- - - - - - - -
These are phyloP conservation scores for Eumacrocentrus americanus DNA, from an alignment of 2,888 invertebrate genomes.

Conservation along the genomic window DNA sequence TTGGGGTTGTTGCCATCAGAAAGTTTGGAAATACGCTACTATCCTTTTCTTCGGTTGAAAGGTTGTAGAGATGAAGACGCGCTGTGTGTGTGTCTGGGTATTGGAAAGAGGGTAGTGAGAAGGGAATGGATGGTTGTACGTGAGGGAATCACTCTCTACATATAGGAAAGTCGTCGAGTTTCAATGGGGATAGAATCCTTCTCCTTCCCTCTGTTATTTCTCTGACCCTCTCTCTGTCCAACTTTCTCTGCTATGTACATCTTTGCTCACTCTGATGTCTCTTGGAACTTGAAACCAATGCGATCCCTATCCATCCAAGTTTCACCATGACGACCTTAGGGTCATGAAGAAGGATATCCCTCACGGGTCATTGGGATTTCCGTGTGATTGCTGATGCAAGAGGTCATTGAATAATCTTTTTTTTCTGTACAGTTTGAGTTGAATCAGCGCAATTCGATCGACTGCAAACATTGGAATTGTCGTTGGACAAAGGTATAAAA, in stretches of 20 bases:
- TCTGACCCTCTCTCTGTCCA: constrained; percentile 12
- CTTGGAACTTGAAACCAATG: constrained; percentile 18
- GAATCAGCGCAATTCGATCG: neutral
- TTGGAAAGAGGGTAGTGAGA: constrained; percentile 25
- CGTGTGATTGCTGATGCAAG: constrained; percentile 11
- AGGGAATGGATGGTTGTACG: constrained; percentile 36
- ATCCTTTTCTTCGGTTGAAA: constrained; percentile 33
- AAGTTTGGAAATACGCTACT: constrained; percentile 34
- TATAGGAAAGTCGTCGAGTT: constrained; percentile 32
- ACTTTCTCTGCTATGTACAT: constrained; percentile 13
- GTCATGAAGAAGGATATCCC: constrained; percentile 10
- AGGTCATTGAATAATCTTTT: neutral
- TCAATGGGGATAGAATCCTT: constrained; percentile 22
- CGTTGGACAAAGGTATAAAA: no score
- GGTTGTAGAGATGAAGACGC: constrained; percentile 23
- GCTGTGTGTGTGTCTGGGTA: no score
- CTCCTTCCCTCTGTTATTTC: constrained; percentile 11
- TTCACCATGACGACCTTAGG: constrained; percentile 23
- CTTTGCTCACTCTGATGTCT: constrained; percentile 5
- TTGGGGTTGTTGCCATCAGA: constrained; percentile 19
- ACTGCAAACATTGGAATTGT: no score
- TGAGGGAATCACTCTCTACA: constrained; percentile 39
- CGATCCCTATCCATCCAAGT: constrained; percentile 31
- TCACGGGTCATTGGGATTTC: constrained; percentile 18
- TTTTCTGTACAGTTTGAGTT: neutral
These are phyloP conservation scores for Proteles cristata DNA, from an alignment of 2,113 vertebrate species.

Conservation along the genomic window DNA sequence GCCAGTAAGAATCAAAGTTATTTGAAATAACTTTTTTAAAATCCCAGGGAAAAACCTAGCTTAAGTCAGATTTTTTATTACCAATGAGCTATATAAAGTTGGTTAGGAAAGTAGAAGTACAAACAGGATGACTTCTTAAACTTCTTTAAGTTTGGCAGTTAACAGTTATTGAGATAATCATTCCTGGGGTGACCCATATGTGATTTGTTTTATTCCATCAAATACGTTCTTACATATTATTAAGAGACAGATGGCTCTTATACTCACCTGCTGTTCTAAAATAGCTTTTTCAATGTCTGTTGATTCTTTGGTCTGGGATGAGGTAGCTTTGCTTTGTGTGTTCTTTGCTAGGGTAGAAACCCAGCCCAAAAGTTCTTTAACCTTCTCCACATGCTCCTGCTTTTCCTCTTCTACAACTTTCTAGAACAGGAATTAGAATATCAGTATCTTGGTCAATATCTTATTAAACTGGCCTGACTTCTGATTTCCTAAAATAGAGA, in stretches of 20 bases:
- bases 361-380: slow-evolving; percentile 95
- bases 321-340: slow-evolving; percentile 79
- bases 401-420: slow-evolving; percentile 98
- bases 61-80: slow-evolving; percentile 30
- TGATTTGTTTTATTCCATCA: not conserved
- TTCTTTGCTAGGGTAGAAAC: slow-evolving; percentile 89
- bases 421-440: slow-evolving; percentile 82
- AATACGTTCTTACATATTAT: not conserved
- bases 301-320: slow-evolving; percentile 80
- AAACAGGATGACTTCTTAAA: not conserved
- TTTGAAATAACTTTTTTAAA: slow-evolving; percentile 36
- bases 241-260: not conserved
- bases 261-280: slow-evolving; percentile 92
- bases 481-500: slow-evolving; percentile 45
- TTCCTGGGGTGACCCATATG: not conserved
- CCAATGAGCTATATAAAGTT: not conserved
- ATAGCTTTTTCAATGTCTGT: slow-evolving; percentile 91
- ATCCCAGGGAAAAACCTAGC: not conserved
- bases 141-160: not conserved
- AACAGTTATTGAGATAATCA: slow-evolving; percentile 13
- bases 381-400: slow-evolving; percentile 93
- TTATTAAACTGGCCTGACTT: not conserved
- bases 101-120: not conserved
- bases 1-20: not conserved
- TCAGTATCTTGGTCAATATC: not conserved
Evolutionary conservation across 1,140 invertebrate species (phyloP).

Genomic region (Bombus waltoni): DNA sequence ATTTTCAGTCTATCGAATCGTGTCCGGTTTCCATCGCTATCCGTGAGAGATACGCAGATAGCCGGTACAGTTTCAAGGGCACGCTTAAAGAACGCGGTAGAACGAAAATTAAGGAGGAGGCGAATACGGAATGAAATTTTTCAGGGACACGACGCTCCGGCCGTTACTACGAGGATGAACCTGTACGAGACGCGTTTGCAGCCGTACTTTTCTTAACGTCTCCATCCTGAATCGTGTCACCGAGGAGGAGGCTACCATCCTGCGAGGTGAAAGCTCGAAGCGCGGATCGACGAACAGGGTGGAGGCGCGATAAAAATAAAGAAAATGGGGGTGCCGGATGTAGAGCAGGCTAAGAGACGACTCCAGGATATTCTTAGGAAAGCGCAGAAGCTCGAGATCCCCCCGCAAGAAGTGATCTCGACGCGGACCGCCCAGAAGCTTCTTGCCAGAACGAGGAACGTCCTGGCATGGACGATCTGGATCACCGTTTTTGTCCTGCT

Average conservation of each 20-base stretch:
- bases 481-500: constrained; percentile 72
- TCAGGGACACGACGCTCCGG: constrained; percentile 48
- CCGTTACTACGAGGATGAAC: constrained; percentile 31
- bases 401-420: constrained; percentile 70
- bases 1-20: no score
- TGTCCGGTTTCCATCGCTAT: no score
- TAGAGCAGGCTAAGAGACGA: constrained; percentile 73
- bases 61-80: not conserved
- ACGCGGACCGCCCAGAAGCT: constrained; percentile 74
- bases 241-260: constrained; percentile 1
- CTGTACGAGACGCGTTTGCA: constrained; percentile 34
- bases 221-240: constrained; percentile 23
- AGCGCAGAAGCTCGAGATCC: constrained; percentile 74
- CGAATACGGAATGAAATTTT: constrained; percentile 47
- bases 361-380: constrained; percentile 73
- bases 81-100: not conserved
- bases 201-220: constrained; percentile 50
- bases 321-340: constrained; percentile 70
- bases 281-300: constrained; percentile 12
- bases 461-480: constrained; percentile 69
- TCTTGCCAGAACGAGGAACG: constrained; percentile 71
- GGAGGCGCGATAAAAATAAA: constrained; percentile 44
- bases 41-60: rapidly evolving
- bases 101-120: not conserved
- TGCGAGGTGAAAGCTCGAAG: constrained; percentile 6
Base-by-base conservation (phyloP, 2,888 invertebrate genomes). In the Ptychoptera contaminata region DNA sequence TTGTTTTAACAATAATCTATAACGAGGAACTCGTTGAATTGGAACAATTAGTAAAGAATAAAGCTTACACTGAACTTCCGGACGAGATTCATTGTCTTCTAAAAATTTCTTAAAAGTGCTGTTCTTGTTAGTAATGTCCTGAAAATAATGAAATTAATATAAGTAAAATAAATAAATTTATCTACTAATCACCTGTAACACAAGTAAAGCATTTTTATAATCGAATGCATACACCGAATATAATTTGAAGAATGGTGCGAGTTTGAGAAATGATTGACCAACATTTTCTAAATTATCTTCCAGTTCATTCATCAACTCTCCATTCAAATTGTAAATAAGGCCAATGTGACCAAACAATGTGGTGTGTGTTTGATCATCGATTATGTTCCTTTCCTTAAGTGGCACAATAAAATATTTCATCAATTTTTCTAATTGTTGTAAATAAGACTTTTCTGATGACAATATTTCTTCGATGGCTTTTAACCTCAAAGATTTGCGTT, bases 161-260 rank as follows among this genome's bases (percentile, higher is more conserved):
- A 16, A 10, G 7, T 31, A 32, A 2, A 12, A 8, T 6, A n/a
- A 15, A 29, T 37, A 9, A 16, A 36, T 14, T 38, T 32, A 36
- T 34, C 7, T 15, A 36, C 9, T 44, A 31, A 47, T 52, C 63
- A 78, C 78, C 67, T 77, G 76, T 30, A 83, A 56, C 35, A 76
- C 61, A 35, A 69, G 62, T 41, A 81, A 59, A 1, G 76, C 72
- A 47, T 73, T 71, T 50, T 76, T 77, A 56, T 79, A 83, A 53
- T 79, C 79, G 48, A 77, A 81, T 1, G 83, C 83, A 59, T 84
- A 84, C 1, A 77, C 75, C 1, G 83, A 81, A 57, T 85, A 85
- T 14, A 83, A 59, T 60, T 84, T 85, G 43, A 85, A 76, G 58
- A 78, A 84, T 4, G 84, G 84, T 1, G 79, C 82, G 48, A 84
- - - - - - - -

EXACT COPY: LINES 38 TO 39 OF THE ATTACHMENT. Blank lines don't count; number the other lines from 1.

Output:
- bases 301-320: slow-evolving; percentile 80
- AAACAGGATGACTTCTTAAA: not conserved